The U.S. Fish & Wildlife Service Fire Management Program is responsible for protecting and restoring lands in all 50 states, Puerto Rico, the Virgin Islands, Guam, American Samoa and Pacific Islands territories.
Refuge Fire Manager Trains International Firefighters
In February 2008, six firefighters from Guatemala, Honduras, and Mexico joined the first ever Spanish-language training at the National Interagency Prescribed Fire Training Center. Led by Joe Flores, Assistant Fire Management Officer at Brown’s Park National Wildlife Refuge, the group spent three weeks learning about prescribed fire and conducting burns.
Flores, who speaks Spanish, was assisted by Danny Cedeno, Engine Module Leader from Apalachicola National Forest in Florida. He has been invited back to help with international training in 2009, and also to speak at an upcoming conference in Mexico on prescribed burns.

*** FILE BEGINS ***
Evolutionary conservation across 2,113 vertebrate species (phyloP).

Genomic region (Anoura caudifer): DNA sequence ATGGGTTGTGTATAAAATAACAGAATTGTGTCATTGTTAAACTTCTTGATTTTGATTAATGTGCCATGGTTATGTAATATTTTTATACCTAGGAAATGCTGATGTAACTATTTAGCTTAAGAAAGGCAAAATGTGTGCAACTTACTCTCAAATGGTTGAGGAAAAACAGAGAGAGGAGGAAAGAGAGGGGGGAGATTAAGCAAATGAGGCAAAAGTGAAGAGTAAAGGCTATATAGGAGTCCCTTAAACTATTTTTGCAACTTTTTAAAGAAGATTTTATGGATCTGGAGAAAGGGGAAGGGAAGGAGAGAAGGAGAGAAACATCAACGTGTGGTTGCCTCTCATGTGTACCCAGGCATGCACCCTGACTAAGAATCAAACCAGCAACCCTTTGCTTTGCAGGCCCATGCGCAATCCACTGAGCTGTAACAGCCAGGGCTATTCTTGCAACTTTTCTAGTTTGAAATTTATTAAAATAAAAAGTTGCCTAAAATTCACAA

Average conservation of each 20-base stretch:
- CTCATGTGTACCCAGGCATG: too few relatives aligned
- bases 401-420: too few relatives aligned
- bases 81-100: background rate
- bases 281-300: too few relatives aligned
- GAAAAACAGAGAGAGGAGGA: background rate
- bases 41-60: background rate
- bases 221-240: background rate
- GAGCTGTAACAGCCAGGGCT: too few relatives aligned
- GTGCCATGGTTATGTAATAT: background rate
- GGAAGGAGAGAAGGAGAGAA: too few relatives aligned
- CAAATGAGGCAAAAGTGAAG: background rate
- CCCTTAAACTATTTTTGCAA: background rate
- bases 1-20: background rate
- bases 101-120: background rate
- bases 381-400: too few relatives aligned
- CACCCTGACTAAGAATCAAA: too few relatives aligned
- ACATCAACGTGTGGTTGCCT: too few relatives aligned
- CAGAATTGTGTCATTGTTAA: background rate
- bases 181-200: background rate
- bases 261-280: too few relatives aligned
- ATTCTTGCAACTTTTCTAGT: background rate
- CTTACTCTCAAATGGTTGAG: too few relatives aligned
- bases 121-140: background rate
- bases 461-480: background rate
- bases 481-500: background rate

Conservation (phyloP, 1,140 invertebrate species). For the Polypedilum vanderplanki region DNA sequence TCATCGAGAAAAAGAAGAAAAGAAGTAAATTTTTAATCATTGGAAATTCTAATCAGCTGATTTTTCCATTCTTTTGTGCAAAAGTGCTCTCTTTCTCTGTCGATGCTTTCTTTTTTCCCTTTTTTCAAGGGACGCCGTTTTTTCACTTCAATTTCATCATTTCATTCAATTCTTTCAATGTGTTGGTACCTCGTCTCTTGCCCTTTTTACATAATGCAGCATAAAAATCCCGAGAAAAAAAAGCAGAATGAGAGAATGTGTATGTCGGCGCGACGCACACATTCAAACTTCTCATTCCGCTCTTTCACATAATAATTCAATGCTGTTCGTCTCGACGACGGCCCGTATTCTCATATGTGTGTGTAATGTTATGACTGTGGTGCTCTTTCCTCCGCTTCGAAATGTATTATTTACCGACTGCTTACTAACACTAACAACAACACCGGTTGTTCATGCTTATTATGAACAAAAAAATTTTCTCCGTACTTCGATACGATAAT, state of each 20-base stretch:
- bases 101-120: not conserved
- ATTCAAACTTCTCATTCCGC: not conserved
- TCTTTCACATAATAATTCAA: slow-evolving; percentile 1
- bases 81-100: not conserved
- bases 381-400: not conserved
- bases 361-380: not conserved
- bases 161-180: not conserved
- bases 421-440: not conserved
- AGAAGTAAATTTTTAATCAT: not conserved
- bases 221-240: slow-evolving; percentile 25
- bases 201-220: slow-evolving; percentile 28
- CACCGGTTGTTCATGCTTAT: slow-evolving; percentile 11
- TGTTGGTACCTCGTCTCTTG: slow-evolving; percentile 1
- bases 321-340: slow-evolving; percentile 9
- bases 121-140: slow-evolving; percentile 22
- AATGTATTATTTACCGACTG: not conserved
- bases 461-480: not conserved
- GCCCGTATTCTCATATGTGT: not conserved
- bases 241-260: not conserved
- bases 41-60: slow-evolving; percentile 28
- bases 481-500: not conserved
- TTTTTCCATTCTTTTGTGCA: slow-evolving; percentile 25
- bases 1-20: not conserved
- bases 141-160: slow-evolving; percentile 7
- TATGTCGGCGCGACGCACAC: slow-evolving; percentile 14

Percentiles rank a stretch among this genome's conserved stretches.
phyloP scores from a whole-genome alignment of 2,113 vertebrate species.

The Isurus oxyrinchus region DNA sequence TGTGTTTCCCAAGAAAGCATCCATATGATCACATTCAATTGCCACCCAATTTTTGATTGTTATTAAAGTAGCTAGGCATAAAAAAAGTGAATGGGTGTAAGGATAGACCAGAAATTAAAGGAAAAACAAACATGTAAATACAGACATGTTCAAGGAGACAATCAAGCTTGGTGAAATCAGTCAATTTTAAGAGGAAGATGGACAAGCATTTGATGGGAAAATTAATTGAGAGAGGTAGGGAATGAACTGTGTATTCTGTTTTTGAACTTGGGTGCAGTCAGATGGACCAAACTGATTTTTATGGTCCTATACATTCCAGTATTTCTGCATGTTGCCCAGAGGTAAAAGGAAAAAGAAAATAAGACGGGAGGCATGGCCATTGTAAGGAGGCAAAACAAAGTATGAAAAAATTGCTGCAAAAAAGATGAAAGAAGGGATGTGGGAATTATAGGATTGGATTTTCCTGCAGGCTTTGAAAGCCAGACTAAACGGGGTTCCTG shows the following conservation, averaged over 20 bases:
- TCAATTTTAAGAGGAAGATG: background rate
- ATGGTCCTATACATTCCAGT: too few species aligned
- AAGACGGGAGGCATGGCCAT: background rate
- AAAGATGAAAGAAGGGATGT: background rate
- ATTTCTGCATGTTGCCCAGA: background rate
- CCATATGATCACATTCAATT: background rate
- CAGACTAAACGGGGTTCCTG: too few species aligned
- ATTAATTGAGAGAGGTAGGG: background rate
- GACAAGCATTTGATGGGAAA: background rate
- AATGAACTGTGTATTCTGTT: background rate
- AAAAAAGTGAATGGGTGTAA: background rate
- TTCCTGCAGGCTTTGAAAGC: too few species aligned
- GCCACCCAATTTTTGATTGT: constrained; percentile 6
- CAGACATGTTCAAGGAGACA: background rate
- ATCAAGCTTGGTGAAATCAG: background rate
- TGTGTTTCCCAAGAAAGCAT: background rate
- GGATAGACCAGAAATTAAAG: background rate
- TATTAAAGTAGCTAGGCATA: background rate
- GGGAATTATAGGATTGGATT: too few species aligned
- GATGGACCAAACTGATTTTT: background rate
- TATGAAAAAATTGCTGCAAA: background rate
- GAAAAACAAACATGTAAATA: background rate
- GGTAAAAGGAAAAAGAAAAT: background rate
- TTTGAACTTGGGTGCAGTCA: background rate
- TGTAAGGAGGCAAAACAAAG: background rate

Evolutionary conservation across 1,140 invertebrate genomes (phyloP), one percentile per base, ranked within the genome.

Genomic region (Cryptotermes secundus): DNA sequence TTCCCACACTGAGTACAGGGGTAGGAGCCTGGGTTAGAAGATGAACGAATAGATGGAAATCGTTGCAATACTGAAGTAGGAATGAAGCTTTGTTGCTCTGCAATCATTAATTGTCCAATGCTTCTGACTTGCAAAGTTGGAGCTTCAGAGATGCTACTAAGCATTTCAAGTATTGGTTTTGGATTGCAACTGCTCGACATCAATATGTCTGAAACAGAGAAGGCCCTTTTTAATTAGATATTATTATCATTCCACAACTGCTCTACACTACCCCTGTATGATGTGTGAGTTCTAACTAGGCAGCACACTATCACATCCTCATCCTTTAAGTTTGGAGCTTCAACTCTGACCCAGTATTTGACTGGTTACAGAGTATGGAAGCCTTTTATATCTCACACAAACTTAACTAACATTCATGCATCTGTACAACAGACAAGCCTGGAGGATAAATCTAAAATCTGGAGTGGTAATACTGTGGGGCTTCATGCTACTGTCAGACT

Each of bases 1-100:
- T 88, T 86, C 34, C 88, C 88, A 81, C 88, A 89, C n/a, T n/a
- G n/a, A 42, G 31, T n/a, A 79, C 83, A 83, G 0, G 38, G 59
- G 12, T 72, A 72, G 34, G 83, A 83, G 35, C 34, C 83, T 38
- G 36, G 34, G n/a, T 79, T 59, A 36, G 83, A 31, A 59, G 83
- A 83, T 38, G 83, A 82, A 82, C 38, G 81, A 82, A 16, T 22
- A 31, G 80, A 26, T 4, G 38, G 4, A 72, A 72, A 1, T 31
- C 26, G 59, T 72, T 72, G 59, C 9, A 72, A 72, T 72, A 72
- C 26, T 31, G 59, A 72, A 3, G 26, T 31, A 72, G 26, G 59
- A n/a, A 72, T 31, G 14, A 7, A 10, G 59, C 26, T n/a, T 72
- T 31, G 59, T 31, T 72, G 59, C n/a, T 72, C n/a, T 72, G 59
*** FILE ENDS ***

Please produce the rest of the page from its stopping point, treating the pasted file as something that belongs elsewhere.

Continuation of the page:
The U.S. Fish and Wildlife Service is a leader in operating the Prescribed Fire Training Center, established in 1998 in Tallahassee. The Service has been used prescribed fire as a critical tool to manage its wildfire refuges since the 1930s.
“Most of the trainees have been fighting fires for a long time, but they are just starting to learn about prescribed fire” said Flores. “I have never seen people so interested in what we do. They took pictures, wrote down information and asked questions about everything. They really wanted to learn how to burn and start doing the work back in their countries.”
Flores noted that in Mexico it is still against policy to allow for prescribed burns, but that they hope to change that policy within the next few months. “I would say that they are where we were 30 years ago — all fire suppression but no prescribed burning,” he said. Guatemala and Honduras both have limited prescribe burn programs.
The group spent 10 days of the three-week session in Tate’s Hell State Forest working with the Florida Division of Forestry, where they completed 11 prescribed burns covering a total of 3,000 acres, primarily to reduce hazardous fuels that included conifer, palmetto, grasses and shrubs.
Among the international participants were employees of The Nature Conservancy, a professor, a state Fire Management Officer and a regional fire coordinator, ranging from 27 to 50 years of age.
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